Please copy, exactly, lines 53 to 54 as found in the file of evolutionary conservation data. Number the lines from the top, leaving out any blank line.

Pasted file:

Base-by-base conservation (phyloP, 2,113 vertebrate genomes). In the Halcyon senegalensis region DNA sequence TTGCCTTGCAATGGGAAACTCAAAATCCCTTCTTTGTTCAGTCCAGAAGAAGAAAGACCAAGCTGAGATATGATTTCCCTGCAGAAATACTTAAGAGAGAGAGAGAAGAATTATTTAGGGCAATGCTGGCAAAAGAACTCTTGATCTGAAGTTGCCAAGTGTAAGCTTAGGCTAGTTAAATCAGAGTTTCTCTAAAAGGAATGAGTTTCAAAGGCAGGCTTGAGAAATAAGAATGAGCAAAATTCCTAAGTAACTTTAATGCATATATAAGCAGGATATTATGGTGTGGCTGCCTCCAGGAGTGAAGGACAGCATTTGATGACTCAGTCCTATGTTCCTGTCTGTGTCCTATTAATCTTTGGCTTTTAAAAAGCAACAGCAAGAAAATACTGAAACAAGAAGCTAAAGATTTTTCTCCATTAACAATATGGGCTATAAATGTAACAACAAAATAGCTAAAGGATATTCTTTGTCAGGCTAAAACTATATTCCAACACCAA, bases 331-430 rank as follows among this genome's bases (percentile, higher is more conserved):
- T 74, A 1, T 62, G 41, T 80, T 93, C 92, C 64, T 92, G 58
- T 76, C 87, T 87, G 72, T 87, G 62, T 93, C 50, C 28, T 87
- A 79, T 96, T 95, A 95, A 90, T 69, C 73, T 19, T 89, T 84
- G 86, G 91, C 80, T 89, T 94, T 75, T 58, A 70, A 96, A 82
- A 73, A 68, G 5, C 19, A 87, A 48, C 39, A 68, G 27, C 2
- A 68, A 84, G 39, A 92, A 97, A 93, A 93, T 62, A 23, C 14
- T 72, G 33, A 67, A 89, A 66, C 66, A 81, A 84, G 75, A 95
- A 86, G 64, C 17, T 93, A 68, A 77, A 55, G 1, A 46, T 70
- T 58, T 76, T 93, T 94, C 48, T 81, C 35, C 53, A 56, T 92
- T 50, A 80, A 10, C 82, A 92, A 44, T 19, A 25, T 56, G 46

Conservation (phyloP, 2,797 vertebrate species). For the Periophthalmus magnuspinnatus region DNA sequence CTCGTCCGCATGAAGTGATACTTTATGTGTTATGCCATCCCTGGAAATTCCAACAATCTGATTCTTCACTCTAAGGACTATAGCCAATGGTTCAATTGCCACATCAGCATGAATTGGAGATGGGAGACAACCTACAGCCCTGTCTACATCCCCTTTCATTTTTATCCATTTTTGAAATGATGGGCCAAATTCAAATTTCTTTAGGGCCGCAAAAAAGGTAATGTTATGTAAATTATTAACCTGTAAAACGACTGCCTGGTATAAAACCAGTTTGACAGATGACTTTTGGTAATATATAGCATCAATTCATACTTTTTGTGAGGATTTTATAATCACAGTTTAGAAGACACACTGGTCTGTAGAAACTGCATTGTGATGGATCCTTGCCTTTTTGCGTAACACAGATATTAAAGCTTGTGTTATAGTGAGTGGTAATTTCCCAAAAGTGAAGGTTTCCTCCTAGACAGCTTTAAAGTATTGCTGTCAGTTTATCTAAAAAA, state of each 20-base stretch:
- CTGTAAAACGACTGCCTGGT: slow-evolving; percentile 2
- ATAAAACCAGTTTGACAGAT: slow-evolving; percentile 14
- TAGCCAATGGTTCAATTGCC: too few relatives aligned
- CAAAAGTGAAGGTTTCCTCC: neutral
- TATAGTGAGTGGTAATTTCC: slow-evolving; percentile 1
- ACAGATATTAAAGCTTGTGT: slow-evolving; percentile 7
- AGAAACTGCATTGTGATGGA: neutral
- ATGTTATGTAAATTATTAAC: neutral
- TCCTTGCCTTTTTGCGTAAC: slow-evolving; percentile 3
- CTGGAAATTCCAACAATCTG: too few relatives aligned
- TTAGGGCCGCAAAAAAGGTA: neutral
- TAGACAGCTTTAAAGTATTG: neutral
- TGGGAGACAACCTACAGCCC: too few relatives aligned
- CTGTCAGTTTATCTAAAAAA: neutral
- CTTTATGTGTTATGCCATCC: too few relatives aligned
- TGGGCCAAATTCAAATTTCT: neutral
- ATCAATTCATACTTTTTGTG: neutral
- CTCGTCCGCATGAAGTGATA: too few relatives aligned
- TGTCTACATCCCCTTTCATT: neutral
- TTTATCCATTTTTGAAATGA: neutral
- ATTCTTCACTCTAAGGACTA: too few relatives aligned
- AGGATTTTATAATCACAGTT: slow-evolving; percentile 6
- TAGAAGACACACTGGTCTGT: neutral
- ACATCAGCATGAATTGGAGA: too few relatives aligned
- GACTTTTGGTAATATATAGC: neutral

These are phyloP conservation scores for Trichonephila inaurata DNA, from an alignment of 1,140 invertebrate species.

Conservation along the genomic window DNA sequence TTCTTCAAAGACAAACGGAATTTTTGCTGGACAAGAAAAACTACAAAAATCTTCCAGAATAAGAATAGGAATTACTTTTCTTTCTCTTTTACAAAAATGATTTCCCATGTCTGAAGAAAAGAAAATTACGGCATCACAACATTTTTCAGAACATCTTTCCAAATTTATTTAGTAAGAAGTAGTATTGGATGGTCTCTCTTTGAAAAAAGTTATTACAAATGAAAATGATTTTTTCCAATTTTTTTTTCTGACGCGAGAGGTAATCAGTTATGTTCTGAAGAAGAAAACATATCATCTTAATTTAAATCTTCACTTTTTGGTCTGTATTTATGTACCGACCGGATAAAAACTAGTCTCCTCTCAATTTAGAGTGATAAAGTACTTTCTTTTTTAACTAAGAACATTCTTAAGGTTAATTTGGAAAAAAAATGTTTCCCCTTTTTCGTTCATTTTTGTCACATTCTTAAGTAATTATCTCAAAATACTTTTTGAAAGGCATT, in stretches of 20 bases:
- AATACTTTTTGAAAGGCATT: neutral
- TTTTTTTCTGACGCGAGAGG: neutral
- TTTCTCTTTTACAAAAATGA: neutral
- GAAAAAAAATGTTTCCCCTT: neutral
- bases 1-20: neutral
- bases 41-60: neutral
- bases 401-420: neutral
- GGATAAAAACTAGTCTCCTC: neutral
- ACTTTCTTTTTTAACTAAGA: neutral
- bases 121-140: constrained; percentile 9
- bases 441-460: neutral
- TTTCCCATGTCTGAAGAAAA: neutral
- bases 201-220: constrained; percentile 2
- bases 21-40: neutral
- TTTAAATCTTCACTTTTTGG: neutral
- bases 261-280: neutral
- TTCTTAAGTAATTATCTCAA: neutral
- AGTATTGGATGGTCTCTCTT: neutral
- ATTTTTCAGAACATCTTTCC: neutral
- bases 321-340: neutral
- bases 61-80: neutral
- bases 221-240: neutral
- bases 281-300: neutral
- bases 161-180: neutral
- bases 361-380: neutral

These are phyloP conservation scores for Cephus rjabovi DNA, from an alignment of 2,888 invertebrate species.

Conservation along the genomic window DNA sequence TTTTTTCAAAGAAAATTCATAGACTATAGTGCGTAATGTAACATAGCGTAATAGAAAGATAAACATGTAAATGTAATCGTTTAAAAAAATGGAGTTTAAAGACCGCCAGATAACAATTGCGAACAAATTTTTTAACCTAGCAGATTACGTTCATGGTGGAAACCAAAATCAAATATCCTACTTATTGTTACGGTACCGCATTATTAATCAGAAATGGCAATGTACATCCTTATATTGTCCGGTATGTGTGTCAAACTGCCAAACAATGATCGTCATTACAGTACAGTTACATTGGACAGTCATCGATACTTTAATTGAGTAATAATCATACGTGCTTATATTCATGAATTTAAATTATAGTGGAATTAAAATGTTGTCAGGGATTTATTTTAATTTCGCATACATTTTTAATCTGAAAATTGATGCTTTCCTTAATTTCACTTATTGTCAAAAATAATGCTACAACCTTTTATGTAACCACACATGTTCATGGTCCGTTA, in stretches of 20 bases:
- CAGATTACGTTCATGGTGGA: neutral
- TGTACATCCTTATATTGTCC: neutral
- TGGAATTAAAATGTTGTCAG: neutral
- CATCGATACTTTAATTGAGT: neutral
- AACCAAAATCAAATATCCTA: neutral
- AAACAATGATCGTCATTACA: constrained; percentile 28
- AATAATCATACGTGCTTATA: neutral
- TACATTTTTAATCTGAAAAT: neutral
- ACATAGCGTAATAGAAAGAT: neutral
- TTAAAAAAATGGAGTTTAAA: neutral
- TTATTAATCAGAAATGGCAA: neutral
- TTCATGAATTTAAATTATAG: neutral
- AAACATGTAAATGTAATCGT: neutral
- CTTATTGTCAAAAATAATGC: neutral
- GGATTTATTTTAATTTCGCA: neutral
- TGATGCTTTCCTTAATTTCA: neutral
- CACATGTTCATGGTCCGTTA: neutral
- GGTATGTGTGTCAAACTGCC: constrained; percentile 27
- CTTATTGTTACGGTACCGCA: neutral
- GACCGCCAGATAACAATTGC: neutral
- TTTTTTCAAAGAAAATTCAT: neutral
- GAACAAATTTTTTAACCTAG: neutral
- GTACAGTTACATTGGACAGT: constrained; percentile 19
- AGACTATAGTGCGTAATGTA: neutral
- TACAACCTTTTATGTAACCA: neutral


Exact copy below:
- bases 21-40: neutral
- TTTAAATCTTCACTTTTTGG: neutral